And while I think that Universal not producing Ouija as an expensive feature was a great idea (which should pay dividends at the box office) abandoning Guillermo del Toro’s version of H.P. Lovecraft’s At The Mountains Of Madness wasn’t.

‘The Book Of Life’ Trailer 1 & 2

Guillermo del Toro, coming off the success of How To Train Your Dragon 2 (it’s earned over $535 million worldwide) has also produced the upcoming The Book of Life.  Judging from the trailer it looks like it could be fun but I have a few caveats:  First, it’s a cartoon that revolves around the Mexican Day of the Dead, yet there’s only one main actor–Diego Luna–who’s Spanish (Zoe Saldana doesn’t count.  She was born in New Jersey and and later, when she was 10, moved to the Dominican Republic with her family).

Looking at the credits on IMDB that’s actually not the case, but I hope they don’t end up window-dressing in a movie that’s about an aspect of their culture.

‘Silent Hills’ Trailer

Typically when horror-maestro Guillermo Del Toro creates something I am one of the first to acknowledge the sheer awesomeness of his work because few directors, in my experience, have such an eye for the small details that make a movie, be it science fiction, horror, or whatever, particularly memorable.

His most recent project, a videogame that expands the universe of Silent Hill, called Silent Hills, I am not sure what to think about.  I should also mention that it didn’t help that the first time that I saw the trailer that someone was playing the game and talking over it as well.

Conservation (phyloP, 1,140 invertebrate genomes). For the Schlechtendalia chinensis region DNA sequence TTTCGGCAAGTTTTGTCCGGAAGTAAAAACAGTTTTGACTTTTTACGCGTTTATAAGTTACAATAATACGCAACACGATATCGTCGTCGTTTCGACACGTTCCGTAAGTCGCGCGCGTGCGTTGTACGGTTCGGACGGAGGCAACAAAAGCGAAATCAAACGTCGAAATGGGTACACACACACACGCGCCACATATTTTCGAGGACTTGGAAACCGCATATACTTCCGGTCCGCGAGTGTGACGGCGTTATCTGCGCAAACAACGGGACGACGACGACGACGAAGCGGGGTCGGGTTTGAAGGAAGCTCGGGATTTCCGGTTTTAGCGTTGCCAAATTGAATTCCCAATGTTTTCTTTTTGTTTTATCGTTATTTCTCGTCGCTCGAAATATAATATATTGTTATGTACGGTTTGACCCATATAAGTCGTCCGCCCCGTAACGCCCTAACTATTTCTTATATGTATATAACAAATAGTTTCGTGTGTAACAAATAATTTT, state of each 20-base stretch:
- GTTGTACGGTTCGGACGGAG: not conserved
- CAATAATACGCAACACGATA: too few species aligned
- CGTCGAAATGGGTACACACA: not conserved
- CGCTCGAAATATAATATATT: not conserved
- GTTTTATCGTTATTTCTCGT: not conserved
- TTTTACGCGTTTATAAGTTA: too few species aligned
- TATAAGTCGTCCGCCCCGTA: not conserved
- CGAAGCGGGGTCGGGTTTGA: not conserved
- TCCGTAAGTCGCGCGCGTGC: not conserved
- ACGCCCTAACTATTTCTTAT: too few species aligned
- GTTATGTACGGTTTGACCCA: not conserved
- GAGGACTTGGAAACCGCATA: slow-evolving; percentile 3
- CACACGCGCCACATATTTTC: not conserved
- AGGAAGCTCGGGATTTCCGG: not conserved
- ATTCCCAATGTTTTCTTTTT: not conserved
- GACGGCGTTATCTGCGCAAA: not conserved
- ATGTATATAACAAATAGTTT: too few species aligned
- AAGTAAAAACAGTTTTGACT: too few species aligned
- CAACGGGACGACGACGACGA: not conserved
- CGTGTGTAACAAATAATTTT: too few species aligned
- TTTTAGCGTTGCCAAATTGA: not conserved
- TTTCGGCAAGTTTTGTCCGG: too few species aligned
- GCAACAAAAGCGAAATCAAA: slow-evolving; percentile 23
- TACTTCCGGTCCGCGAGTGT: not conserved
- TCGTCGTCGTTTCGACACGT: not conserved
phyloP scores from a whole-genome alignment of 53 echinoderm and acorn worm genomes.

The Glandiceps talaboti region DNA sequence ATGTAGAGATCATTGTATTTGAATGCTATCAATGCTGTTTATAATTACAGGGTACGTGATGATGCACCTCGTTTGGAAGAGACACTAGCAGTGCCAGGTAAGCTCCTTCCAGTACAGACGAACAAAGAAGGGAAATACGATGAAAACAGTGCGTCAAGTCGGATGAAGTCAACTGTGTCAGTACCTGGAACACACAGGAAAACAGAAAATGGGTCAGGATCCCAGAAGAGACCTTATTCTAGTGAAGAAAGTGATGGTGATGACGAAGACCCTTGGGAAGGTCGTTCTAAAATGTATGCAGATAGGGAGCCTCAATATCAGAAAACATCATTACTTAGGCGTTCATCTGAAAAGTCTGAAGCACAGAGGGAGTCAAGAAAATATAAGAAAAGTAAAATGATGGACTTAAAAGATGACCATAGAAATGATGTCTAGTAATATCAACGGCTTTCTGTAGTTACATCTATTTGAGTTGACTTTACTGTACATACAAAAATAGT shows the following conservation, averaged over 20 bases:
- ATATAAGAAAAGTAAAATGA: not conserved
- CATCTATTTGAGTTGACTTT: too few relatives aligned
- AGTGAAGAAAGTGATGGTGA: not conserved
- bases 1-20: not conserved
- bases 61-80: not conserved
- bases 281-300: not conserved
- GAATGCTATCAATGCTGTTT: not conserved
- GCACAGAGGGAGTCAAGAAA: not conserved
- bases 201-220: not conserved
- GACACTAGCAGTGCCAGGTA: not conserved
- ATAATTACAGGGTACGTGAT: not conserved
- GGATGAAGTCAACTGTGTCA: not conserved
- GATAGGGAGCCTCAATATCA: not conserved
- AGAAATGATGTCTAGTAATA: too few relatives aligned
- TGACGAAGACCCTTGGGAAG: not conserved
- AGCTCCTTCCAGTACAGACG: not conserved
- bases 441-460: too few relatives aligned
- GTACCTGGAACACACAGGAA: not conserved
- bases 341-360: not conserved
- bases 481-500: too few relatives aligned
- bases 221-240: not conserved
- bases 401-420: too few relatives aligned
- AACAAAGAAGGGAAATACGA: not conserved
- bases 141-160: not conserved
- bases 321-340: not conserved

Minus the additional soundtrack, the PT (playable trailer) appears pretty atmospheric, though only mildly creepy, which considering that it comes from Del Toro and Hideo Kojima, considered to be one of the most influential game designers, concerns me a bit.

Though seeing is not the same as playing, though the game may indeed be terrifying, in the tradition of Silent Hill.  Being that I don’t own a Playstation, here are Brian Altano and John Ryan of IGN playing it, and offering a running commentary.

‘Patrick’ Review

Patrick: Evil Awakens

Some Memories, And Coma Patients, Are Best Left Alone

Mark Hartley‘s Patrick, is currently on Netflix, and is surprisingly a engaging little horror film (before it jumps the rails, that is).  I was expecting something silly, on the level of an Asylum feature, it was actually pretty engaging, before the aforementioned rail jumping.

Charles Dance brought a much needed sense of dread and gravitas to things, and he reminded me somewhat of Peter Cushing of Christopher Lee, both of whom possessed the ability to make sub-par material at least interesting.

Unfortunately, no one–other than the writers, or maybe Edward Norton–can do anything to make a silly story less so, or help a movie regain the goodwill its lost (misplaced somewhere around the half-way mark).

Events unfold place almost entirely in a moody villa that houses the Roget Clinic, where Doctor Roget (Dance) experiments on his patients, assisted by his daughter, Matron Cassidy (Rachel Griffiths).

As of late the doctor seems particularly preoccupied by Patrick (Jackson Gallagher), whom was somehow put in a comatose state after murdering his mother and her lover.

Roget is particularly fond of electroshock therapy, as well as a drug that will look eerily familiar to anyone that’s seen Re-Animator.  If he’s able to bring Patrick out of his coma, it will prove that his theories are correct, and enable him to regain the fame and notoriety he once had before a fall from grace (something involving illegal experiments probably similar to those he’s currently performing, I’d guess).